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Will Australian banks have to reduce their dividends?

26 October 2014  |  Investing

CapitalAustralian banks are high on the list of being 'too big to fail'. Not only do they dominate the stock exchange, they also are the main players in Australia's $5 trillion property market, by far the biggest pool of capital in the country. If they got into trouble, the repercussions would be profound on the whole economy.

True, they are not too big to fail in the way some of the global investment banks have been. Since 2007, the entire world's financial system has depended on their survival. A recent stress test has found that many European banks are a long way from being out of the woods. Twenty four have failed a stress test.

The current financial services inquiry, which has been fronted by a former CEO of Commonwealth Bank David Murray, is looking like asking the banks for more equity capital, according to the AFR. This could have an effect on the capital available for dividends:

 

"Recommendations are yet to be finalised, but interviews with sources close to the inquiry revealed it will ­recommend the four major banks ­substantially increase their “common equity tier-one capital” buffer to ­compensate for the lower funding costs they receive because investors perceive them as “too big to fail”.

The Financial System Inquiry is also preparing to impose a minimum “floor” on the “risk-weightings” the major banks apply to their home loans, which will create a more level playing field for competitors.

The inquiry is focused on creating a more resilient financial system that can withstand shocks and weather frozen funding markets, however, the Financial Review understands it has a preference for encouraging banks to boost “going concern” equity capital rather using more complex “gone ­concern” capital, such as hybrids and bonds that can be “bailed in” by reg­ulators to become equity.

Sources said the inquiry believes that more equity and less leverage will reduce the risk of bank failures, whereas hybrids and bail-in bonds only allow governments to minimise the damage once disaster has struck.

The inquiry also has concerns that the loss-absorbing capital instruments, such as the bail-in bonds being ­considered by global regulators, create complexity and confusion about the rights of different funders compared with ­traditional debt and equity.

The big banks have been lobbying the inquiry to use loss-absorbing capital as a substitute for increasing equity, which they argue is too costly."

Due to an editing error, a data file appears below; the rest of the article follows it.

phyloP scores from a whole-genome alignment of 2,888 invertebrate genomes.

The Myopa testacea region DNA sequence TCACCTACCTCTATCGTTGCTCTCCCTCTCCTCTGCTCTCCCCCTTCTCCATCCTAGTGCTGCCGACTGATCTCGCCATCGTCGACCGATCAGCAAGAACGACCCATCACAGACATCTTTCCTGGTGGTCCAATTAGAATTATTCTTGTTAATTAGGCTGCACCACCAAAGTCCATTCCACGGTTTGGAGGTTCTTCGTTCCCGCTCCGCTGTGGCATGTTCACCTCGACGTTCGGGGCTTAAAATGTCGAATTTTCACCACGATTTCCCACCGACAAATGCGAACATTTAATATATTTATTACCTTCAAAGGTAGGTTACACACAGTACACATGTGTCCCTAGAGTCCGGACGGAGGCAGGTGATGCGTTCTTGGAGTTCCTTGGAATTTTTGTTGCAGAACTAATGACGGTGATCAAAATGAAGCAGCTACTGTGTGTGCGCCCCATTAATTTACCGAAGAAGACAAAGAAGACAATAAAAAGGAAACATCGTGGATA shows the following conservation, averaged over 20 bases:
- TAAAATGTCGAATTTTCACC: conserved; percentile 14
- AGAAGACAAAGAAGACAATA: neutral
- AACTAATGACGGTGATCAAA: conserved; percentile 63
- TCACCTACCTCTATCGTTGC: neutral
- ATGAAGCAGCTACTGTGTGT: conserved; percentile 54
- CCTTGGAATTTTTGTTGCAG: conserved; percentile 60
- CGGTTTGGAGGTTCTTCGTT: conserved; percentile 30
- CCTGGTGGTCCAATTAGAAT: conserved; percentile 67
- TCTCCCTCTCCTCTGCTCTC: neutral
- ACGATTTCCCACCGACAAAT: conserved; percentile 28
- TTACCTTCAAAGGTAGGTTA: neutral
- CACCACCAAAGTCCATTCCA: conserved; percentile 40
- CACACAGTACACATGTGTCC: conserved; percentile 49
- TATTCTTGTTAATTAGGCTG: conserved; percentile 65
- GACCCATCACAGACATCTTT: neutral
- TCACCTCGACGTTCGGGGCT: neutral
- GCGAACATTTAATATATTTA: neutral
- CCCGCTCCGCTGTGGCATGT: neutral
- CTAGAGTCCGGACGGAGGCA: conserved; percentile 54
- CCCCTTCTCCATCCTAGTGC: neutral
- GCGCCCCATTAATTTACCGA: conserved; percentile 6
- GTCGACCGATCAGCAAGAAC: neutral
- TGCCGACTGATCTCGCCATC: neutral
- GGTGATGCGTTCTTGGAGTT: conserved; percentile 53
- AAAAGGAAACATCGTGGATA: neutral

There are some positive signs. The so called “ring-fencing” laws that are popular in Britain and the US will probably not be needed because Australia's banks have tended not to get into the highly complex investment banking activities that created conflicts and which proved to be highly dangerous. They have had little need; they make fabulous profits from conventional mortgage lending. They may also be given a pass on paying for the government’s free guarantee of ­deposits, which was a response to the GFC.

But they do look likely to be asked to retain more capital. Given Australia's soaring property market, that may be a highly prudent move, providing a buffer against a sharp correction in house prices. But it may put pressure on the capital available for dividends:

 

"The Financial Review understands the Murray inquiry’s final report may call for an increase in the common equity tier-one capital buffer for the large banks from 1 per cent to 2 per cent or 3 per cent. It is also likely to ­recommend a minimum risk-weighting floor on home loans of 20 per cent.

Non-major banks now have ­minimum 35 per cent risk weightings applied to home loans, but the majors have no minimum, which has left them with much lower average risk-weightings of 18 per cent, according to APRA.

This means the majors hold less than half the capital, more than twice the ­leverage and can, in theory, generate ­double the returns of competitors.

Analysis published by Morgan Stanley and UBS suggests an increase in the majors’ too-big-to-fail equity buffer from 1 per cent to 2 per cent, combined with a new 20 per cent risk-weighting floor, would result in about a $24 billion deficiency in equity capital. The banks would, however, have until 2019 to implement the changes."

 

 

 



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